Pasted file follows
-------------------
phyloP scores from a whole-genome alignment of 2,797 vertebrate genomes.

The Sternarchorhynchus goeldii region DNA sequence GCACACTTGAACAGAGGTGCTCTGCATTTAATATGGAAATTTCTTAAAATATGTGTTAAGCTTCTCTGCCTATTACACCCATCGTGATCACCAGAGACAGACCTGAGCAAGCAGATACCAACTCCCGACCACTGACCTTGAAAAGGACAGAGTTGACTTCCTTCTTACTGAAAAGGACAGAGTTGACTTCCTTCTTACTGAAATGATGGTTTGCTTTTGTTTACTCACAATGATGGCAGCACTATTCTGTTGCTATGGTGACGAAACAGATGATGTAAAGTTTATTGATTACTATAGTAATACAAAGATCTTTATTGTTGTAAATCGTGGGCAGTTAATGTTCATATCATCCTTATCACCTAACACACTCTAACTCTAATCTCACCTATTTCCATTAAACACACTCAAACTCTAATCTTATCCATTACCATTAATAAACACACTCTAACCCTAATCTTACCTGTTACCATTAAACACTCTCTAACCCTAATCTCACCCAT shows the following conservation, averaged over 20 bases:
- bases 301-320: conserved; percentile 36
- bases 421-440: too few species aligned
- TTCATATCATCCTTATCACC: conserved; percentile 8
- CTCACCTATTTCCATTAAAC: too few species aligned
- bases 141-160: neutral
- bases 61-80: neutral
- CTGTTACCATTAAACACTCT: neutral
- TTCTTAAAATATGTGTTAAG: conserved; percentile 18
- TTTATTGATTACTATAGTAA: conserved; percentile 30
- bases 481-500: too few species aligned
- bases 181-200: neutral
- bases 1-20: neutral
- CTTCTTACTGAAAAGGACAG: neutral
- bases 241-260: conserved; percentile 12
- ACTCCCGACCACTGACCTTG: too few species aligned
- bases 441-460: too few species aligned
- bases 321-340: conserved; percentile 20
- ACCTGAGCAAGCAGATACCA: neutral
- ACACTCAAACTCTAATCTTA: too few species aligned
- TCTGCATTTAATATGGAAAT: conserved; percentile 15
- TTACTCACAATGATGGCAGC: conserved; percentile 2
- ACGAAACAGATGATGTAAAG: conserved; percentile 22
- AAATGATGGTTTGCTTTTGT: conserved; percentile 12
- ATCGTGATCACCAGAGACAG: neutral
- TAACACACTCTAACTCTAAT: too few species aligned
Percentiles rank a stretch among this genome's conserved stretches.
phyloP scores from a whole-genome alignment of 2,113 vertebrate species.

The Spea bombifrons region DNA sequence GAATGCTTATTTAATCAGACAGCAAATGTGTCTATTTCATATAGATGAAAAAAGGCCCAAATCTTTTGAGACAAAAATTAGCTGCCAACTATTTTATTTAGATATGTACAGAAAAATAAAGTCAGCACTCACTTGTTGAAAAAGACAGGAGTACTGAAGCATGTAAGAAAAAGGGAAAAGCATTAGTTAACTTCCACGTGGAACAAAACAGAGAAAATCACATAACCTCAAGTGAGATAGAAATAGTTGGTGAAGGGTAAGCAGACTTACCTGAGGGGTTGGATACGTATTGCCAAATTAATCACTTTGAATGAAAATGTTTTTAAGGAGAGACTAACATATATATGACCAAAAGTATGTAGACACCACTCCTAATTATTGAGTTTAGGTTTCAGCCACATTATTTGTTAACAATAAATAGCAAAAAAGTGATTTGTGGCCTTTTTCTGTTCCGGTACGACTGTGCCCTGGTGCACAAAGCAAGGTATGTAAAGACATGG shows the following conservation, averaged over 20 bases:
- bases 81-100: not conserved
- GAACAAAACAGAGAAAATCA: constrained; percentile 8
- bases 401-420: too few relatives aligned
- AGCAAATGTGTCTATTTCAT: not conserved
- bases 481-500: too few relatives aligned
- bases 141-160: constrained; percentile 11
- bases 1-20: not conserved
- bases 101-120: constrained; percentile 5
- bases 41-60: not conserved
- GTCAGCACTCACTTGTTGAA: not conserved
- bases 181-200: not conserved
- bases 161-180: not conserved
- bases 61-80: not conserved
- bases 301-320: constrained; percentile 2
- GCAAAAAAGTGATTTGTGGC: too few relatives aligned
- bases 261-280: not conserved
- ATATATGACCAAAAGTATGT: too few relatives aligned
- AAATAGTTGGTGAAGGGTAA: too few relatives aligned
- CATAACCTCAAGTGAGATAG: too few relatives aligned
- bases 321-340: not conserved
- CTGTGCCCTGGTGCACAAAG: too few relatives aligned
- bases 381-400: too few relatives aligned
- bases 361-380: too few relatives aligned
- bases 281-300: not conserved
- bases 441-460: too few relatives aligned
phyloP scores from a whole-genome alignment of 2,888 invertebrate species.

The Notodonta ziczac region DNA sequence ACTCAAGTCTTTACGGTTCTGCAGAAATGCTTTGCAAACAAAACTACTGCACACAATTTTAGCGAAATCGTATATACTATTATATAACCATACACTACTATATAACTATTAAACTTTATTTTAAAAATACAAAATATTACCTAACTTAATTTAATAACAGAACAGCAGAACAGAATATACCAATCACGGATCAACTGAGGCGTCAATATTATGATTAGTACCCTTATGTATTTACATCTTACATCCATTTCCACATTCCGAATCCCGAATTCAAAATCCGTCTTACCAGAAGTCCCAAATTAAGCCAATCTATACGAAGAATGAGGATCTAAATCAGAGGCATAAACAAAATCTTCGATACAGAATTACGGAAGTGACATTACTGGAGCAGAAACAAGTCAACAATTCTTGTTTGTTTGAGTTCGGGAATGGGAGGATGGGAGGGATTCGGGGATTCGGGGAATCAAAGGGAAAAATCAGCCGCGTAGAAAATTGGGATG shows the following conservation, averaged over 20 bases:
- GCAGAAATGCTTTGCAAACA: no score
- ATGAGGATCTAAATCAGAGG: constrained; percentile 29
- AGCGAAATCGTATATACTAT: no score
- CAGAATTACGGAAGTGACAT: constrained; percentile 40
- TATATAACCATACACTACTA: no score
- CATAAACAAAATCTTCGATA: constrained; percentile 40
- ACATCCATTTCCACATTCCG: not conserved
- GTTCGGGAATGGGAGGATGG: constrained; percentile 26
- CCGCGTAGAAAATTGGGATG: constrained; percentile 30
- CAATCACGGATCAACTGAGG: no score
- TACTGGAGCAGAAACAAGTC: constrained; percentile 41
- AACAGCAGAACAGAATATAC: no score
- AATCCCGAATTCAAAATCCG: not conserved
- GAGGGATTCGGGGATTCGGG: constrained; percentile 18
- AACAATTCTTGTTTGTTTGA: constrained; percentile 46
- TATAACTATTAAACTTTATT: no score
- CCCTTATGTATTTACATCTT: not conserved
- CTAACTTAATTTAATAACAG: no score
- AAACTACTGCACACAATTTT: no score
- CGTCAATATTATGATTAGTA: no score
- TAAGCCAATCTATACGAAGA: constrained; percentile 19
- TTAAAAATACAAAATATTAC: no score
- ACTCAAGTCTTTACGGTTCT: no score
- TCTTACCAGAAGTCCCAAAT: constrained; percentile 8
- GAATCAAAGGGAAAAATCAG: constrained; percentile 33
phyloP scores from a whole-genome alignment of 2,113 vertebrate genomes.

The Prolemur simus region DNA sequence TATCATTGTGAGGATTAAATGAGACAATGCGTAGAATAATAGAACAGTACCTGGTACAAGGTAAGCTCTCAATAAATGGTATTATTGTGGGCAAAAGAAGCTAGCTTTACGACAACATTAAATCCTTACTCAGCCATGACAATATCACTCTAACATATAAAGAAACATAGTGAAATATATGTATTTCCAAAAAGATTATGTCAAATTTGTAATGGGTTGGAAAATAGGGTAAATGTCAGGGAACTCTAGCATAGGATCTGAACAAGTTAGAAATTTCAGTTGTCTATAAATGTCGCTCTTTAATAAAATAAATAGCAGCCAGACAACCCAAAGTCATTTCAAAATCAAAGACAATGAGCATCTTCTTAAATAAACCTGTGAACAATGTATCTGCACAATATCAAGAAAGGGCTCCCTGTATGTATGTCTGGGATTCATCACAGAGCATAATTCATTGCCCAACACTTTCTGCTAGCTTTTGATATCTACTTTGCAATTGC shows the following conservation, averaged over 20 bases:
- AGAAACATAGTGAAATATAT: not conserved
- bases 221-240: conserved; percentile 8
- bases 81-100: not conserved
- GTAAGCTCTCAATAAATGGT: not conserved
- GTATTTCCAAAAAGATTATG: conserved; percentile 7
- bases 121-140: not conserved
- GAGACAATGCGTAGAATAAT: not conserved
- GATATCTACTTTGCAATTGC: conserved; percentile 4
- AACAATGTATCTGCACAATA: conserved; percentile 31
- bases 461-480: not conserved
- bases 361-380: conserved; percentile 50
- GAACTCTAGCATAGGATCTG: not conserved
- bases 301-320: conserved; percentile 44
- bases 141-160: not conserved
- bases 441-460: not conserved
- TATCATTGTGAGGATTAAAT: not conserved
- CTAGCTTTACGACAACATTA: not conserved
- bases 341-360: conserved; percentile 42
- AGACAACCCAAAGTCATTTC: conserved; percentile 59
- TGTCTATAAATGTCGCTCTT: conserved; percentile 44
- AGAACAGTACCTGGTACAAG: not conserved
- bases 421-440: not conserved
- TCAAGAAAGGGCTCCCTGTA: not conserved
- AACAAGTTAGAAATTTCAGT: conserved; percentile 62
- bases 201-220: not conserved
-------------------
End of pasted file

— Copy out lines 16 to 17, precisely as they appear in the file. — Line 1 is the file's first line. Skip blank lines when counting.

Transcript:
- bases 241-260: conserved; percentile 12
- ACTCCCGACCACTGACCTTG: too few species aligned